By investigating the propagation law (59, 60) of Ludvigsen and Vickers, for the Kerr spacetimes Bergqvist and Ludvigsen constructed a natural flat, (but nonsymmetric) metric connection [67]. Writing the new covariant derivative in the form \({{\tilde \nabla}_{A{A\prime}}}{\lambda _B} = {\nabla _{A{A\prime}}}{\lambda _B} + {\Gamma _{A{A\prime}B}}^C{\lambda _C}\), the ‘correction’ term \({\Gamma _{A{A\prime}B}}^C\) could be given explicitly in terms of the GHP spinor dyad (adapted to the two principal null directions), the spin coefficients ρ, τ and τ′, and the curvature component \({\psi _2}\). \({\Gamma _{A{A\prime}B}}^C\) admits a potential [68]: \({\Gamma _{A{A\prime}BC}} =  {\nabla _{({C^{{B\prime}}}}}{H_{B)A{A\prime}{B\prime}}}\), where \({H_{AB{A\prime}{B\prime}}}:{1 \over 2}{\rho ^{ 3}}(\rho + \bar \rho){\psi _2}{o_A}{o_B}{{\bar o}_{{A\prime}}}{{\bar o}_{{B\prime}}}\). However, this potential has the structure H_{ab} = fl_{a}l_{b} appearing in the form of the metric \({g_{ab}} = g_{ab}^0 + f{l_a}{l_b}\) for the KerrSchild spacetimes, where \(g_{ab}^0\) is the flat metric. In fact, the flat connection \({{\tilde \nabla}_e}\) above could be introduced for general KerrSchild metrics [170], and the corresponding ‘correction term’ Γ_{AA′BC} could be used to find easily the Lánczos potential for the Weyl curvature [10].
Since the connection \({{\tilde \nabla}_{A{A\prime}}}\) is flat and annihilates the spinor metric ɛ_{AB}, there are precisely two linearly independent spinor fields, say \(\lambda _A^0\,and\,\lambda _A^1\), that are constant with respect to \({{\tilde \nabla}_{A{A\prime}}}\) and form a normalized spinor dyad. These spinor fields are asymptotically constant. Thus it is natural to choose the spin space \(({{\bf{S}}^{\underline A}},{\varepsilon _{\underline A \underline B}})\) to be the space of the \({{\tilde \nabla}_a}\)constant spinor fields, independently of the 2surface \({\mathcal S}\).
A remarkable property of these spinor fields is that the NesterWitten 2form built from them is closed: \(du({\lambda ^{\underline A}},{{\bar \lambda}^{\underline {{B\prime}}}}) = 0\). This implies that the quasilocal energymomentum depends only on the homology class of \({\mathcal S}\), i.e. if \({{\mathcal S}_1}\,and\,{{\mathcal S}_2}\) are 2surfaces such that they form the boundary of some hypersurface in M, then \(P_{{{\mathcal S}_1}}^{\underline A {{\underline B}\prime}} = P_{{{\mathcal S}_2}}^{\underline A {{\underline B}\prime}}\), and if \({\mathcal S}\) is the boundary of some hypersurface, then \(P_{\mathcal S}^{\underline A {{\underline B}\prime}} = 0\). In particular, for twospheres that can be shrunk to a point the energymomentum is zero, but for those that can be deformed to a cut of the future null infinity the energymomentum is that of Bondi and Sachs.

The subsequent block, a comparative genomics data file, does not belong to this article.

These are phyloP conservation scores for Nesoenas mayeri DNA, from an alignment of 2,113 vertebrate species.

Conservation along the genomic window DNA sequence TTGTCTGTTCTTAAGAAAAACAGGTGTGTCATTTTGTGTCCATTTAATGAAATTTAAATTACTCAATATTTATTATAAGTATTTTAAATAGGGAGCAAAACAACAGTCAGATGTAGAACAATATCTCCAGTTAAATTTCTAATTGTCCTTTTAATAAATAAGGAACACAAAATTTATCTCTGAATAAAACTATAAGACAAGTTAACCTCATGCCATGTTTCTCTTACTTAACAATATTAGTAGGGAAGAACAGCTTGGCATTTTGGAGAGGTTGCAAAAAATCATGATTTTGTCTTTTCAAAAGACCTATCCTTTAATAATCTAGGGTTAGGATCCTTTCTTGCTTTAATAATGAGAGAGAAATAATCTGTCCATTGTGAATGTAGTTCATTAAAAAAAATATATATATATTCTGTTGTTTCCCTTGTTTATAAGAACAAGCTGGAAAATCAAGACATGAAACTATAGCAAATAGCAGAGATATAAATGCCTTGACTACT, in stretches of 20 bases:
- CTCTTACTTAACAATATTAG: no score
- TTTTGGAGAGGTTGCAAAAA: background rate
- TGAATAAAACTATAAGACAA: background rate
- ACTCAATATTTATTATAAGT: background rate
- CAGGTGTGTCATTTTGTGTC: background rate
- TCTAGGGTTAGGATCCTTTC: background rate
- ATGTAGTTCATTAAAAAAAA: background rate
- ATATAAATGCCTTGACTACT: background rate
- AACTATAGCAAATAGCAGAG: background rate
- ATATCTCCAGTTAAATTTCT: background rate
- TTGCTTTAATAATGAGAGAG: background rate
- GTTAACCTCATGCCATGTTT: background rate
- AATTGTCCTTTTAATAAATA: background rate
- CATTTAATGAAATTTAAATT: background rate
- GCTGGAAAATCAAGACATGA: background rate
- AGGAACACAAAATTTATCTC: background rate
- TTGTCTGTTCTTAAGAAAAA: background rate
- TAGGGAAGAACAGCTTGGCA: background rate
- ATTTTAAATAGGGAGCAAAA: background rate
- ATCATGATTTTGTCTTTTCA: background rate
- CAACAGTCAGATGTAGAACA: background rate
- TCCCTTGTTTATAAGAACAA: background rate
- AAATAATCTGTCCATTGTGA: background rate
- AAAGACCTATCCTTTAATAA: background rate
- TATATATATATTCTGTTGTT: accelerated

QuasiLocal SpinAngular Momentum
In this section we review three specific quasilocal spinangular momentum constructions that are (more or less) ‘quasilocalizations’ of Bramson’s expression at null infinity. Thus the quasilocal spinangular momentum for the closed, orientable spacelike 2surface \({\mathcal S}\) will be sought in the form (17). Before considering the specific constructions themselves we summarize the most important properties of the general expression of Equation (17). Since the most detailed discussion of Equation (17) is given probably in [360, 363], the subsequent discussions will be based on them.
First, observe that the integral depends on the spinor dyad algebraically, thus it is enough to specify the dyad only at the points of \({\mathcal S}\). Obviously, \(J_{\mathcal S}^{\underline A \underline B}\) transforms like a symmetric second rank spinor under constant SL(2, C) transformations of the dyad \(\{\lambda _A^{\underline A}\}\). Second, suppose that the spacetime is flat, and let \(\{\lambda _A^{\underline A}\}\) be constant. Then the corresponding 1form basis \(\{\vartheta _a^{\underline a}\}\) is the constant Cartesian one, which consists of exact 1forms. Then since the Bramson superpotential \(w {({\lambda ^{\underline A}},{\lambda ^{\underline B}})_{ab}}\) is the antiselfdual part (in the name indices) of \(\vartheta _a^{\underline a}\vartheta _b^{\underline b}  \vartheta _b^{\underline a}\vartheta _a^{\underline b}\), which is also exact, for such spinor bases Equation (17) gives zero. Therefore, the integral of Bramson’s superpotential (17) measures the nonintegrability of the 1form basis \(\vartheta _a^{\underline A {{\underline A}\prime}} = \lambda _A^{\underline A}\bar \lambda _{{A\prime}}^{\underline {{A\prime}}}\), i.e. \(J_{\mathcal S}^{\underline A \underline B}\) is a measure of how much the actual 1form basis is ‘distorted’ by the curvature relative to the constant basis of Minkowski spacetime.